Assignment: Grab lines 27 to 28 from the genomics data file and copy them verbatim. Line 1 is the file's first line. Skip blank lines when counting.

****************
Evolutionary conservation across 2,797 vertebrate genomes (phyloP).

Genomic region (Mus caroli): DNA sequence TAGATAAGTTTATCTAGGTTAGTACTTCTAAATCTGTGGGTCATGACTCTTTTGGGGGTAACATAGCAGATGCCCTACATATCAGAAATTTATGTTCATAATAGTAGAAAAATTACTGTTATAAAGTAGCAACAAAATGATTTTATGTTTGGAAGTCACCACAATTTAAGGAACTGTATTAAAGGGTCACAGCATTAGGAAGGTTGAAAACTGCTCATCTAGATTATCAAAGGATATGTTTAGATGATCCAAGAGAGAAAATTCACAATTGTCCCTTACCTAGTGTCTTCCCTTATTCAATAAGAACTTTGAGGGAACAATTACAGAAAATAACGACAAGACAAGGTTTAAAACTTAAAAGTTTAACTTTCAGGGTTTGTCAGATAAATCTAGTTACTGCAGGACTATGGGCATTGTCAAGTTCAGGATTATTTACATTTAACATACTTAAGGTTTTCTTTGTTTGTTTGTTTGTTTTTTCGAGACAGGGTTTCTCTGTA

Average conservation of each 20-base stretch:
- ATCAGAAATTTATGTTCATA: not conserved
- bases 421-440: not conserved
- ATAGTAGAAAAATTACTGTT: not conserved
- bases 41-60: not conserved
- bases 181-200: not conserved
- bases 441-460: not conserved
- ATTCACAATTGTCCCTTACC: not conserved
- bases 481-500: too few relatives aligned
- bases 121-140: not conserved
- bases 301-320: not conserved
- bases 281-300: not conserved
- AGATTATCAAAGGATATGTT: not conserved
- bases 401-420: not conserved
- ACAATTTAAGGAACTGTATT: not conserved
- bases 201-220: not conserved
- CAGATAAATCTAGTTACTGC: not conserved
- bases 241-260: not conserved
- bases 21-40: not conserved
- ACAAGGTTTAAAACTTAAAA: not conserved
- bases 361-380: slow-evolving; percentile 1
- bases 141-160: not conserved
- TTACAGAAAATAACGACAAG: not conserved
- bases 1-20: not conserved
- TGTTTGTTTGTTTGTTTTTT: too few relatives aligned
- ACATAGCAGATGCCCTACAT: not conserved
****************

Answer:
- TGTTTGTTTGTTTGTTTTTT: too few relatives aligned
- ACATAGCAGATGCCCTACAT: not conserved